Success comes to the common man, and even to commonplace ability; but to triumph over the calamities and terrors of mortal life is the part of a great man only. Truly, to be always happy and to pass through life without a mental pang is to be ignorant of one half of nature. You are a great man; but how do I know it if Fortune gives you no opportunity of showing your worth? You have entered as a contestant at the Olympic games, but none other besides you; you gain the crown, the victory you do not gain. You have my congratulations — not as a brave man, but as if you had obtained the consulship or praetorship; you have enhanced your prestige. In like manner, also, I may say to a good man, if no harder circumstance has given him the opportunity whereby alone he might show the strength of his mind, "I judge you unfortunate because you have never been unfortunate; you have passed through life without an antagonist; no one will know what you can do, — not even yourself." For if a man is to know himself, he must be tested; no one finds out what he can do except by trying. And so some men have presented themselves voluntarily to laggard misfortune, and have sought an opportunity to blazon forth their worth when it was about to pass into obscurity. Great men, I say, rejoice oft-times in adversity, as do brave soldiers in warfare.The original:
Prosperae res et in plebem ac vilia ingenia deveniunt; at calamitates terroresque mortalium sub iugum mittere proprium magni viri est. Semper vero esse felicem et sine morsu animi transire vitam ignorare est rerum naturae alteram partem. Magnus vir es; sed unde scio, si tibi fortuna non dat facultatem exhibendae virtutis? Descendisti ad Olympia, sed nemo praeter te: coronam habes, victoriam non habes. Non gratulor tamquam viro forti, sed tanquam consulatum praeturamve adepto; honore auctus es. Item dicere et bono viro possum, si illi nullam occasionem difficilior casus dedit in qua una vim animi sui ostenderet: "Miserum te iudico, quod numquam fuisti miser. Transisti sine adversario vitam; nemo sciet quid potueris, ne tu quidem ipse." Opus est enim ad notitiam sui experimento; quid quisque posset nisi temptando non didicit. Itaque quidam ipsi ultro se cessantibus malis obtulerunt et virtuti iturae in obscurum occasionem per quam enitesceret quaesierunt. Gaudent, inquam, magni viri aliquando rebus adversis, non aliter quam fortes milites bello.Related posts:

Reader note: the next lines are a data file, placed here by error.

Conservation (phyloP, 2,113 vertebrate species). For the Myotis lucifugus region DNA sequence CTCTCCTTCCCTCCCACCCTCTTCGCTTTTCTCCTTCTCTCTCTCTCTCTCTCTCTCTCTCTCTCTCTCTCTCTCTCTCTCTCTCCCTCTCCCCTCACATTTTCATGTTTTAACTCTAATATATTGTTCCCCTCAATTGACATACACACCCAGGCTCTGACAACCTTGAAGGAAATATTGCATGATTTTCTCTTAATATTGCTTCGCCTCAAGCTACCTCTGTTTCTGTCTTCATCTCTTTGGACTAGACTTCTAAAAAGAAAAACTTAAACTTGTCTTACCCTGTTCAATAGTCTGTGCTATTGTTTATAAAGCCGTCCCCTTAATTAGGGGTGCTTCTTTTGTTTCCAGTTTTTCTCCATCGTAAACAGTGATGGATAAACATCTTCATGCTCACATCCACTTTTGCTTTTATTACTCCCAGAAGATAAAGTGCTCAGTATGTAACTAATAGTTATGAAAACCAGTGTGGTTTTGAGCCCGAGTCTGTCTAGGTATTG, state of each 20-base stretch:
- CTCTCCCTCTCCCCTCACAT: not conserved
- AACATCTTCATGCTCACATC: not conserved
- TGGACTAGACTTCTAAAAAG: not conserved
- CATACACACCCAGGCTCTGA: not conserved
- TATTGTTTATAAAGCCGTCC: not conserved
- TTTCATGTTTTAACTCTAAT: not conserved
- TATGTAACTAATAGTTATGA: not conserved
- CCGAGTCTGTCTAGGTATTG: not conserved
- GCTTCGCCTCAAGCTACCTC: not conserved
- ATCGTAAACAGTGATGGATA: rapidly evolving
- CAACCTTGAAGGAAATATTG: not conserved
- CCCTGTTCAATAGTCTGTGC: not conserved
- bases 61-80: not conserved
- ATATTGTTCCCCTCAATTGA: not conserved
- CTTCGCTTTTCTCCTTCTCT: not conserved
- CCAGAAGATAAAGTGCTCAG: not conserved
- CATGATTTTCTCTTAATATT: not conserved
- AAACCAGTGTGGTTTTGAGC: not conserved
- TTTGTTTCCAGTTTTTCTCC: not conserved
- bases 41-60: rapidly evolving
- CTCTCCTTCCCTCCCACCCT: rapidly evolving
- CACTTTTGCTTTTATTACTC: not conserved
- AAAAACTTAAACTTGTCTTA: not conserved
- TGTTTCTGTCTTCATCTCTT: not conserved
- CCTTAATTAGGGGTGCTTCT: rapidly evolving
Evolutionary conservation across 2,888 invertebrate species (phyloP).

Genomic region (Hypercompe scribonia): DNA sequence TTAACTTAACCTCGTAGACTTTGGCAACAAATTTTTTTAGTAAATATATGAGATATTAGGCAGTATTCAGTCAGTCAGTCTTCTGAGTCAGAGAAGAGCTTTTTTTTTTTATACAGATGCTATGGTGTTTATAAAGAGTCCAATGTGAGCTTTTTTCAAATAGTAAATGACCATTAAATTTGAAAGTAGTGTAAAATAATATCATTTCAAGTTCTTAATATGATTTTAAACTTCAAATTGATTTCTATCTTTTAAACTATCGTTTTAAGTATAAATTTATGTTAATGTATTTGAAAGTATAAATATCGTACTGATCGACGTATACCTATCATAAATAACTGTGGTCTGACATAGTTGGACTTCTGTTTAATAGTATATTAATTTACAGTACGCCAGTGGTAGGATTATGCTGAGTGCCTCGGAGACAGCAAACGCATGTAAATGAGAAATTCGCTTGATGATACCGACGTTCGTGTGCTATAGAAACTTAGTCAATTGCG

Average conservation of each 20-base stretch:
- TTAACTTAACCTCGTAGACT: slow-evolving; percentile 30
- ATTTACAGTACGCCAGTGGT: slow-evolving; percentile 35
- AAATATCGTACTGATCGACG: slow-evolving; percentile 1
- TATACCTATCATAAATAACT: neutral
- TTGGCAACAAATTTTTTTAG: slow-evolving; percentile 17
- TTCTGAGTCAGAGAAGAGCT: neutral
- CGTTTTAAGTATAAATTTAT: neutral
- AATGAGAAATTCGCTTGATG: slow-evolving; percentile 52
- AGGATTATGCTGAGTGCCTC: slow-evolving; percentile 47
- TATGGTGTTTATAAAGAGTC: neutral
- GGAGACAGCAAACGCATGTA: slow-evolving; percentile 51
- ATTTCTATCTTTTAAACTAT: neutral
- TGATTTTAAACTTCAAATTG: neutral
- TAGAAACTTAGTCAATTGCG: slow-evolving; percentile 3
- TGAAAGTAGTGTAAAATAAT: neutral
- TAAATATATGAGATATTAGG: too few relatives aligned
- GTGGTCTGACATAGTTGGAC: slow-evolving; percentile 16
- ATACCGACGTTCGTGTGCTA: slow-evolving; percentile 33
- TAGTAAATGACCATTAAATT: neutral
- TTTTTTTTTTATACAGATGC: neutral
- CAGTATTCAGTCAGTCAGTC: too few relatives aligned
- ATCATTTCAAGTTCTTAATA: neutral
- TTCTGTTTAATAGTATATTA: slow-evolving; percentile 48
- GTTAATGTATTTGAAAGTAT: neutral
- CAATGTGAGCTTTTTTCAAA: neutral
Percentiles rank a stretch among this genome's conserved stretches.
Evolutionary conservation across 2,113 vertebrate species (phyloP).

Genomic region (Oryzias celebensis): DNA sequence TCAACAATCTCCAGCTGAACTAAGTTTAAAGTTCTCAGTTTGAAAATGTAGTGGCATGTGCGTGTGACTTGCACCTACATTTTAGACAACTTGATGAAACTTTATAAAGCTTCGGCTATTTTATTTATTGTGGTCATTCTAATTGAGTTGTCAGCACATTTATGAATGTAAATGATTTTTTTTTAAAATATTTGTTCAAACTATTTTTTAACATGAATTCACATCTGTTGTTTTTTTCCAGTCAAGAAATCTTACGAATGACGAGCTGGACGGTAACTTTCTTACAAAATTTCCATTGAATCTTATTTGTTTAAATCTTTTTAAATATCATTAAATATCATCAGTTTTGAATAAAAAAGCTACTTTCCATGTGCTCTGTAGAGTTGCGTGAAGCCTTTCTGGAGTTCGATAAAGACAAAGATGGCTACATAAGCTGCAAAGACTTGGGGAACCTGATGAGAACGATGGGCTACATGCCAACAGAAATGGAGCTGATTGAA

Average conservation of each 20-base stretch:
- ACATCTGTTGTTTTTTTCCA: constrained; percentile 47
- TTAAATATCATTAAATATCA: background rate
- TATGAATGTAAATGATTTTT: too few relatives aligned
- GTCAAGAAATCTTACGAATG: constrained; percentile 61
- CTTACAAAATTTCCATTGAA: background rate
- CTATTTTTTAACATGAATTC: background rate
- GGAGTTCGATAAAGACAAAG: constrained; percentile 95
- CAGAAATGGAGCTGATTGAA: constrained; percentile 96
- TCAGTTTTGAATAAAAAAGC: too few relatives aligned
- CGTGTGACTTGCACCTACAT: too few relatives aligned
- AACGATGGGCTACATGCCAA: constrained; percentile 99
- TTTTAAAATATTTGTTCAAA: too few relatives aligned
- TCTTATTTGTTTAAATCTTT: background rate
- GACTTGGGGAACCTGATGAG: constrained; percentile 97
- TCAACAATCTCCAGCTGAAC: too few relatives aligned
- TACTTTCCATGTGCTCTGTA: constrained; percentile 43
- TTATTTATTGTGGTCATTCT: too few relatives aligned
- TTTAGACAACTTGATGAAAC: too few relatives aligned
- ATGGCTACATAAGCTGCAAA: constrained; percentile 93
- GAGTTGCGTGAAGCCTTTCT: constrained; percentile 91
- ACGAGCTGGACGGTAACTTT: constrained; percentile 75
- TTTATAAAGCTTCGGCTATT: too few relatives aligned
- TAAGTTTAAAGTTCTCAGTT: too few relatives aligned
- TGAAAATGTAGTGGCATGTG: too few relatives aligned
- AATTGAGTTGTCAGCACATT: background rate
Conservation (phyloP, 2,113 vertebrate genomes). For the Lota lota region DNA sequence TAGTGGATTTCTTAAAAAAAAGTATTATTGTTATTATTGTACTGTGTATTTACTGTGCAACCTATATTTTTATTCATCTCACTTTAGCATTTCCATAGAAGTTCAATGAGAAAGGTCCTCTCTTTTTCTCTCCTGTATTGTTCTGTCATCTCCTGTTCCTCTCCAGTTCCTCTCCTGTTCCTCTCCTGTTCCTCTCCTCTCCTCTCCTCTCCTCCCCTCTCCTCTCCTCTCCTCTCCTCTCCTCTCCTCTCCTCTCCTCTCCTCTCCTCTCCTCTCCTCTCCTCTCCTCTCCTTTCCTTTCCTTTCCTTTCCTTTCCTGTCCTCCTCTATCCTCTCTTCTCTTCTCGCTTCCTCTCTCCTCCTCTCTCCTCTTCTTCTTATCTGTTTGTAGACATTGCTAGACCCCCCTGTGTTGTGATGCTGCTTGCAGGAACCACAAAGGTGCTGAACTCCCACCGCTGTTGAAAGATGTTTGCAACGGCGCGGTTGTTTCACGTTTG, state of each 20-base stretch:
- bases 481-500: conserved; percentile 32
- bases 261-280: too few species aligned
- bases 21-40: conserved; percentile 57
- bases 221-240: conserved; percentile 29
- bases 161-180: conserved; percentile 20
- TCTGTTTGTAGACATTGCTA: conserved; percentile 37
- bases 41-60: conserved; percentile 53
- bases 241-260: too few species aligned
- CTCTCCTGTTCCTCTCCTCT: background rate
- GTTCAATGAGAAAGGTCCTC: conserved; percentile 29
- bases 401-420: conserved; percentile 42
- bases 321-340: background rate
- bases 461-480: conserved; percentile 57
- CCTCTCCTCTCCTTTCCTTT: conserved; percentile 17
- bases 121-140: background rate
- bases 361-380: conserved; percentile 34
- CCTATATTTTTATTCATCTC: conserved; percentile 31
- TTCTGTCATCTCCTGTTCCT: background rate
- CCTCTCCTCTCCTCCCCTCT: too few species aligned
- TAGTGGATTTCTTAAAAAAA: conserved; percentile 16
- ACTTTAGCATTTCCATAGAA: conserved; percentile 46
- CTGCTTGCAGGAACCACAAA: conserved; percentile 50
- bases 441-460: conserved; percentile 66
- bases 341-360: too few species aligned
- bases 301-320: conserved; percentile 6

12 August 2015
Thomas Carlyle, Past and Present (Chicago: Belford, Clarke & Co. 1890), pp. 75-76:
An election, whether managed directly by ballot-box on public hustings, or indirectly by force of public opinion, or were it even by open alehouses, landlords' coercion, popular club-law, or whatever electoral methods, is always an interesting phenomenon. A mountain tumbling in great travail, throwing up dustclouds and absurd noises, is visibly there; uncertain yet what mouse or monster it will give birth to.Ibid., pp. 82-83:
Besides it is a most important social act; nay, at bottom, the one important social act. Given the men a People choose, the People itself, in its exact worth and worthlessness, is given. A heroic people chooses heroes, and is happy; a valet or flunkey people chooses sham-heroes, what are called quacks, thinking them heroes, and is not happy. The grand summary of a man's spiritual condition, what brings out all his herohood and insight, or all his flunkeyhood and horn-eyed dimness, is this question put to him, What man dost thou honour? Which is thy ideal of a man; or nearest that? So too of a People: for a People too, every People, speaks its choice, — were it only by silently obeying, and not revolting, — in the course of a century or so.
It is written, 'if we are ourselves valets, there shall exist no hero for us; we shall not know the hero when we see him; ' — we shall take the quack for a hero; and cry, audibly through all ballot-boxes and machinery whatsoever, Thou art he: be thou King over us!
What boots it? Seek only deceitful Speciosity, money with gilt carriages, 'fame' with newspaper-paragraphs, whatever name it bear, you will find only deceitful Speciosity; godlike Reality will be forever far from you. The Quack shall be legitimate inevitable King of you; no earthly machinery able to exclude the Quack. Ye shall be born thralls of the Quack, and suffer under him, till your hearts are near broken, and no French Revolution or Manchester Insurrection, or partial or universal volcanic combustions and explosions, never so many, can do more than change the figure of your Quack; the essence of him remaining, for a time and times.
11 August 2015
Xavier Mellery, L'immortalité, c. 1890:
The lines at the bottom are attributed to Victor Hugo:
|Image from the Musée Fin-de-Siècle, Brussels|
Squelette réponds-moi: Qu'as-tu fait de ton âmeMy (insipid) translation:
Flambeau, qu'as-tu fait de ta flamme?
Cage déserte, qu'as-tu fait
De ton bel oiseau qui chantait?
Volcan qu'as-tu fait de ta lave?
Qu'as-tu fait de ton maître, esclave?
Answer me, skeleton: What have you done with your soul?According to Louis de Bellemare, Hugo wrote these impromptu lines on the shoulder blade of a skeleton that belonged to Roger de Beauvoir. See Les dernières années d'Alexandre Dumas (Paris: Calmann-Lévy, 1883), p. 84.
Torch, what have you done with your flame?
Empty cage, what have you done
With your pretty bird that used to sing?
Vulcano, what have you done with your lava?
What have you done with your master, slave?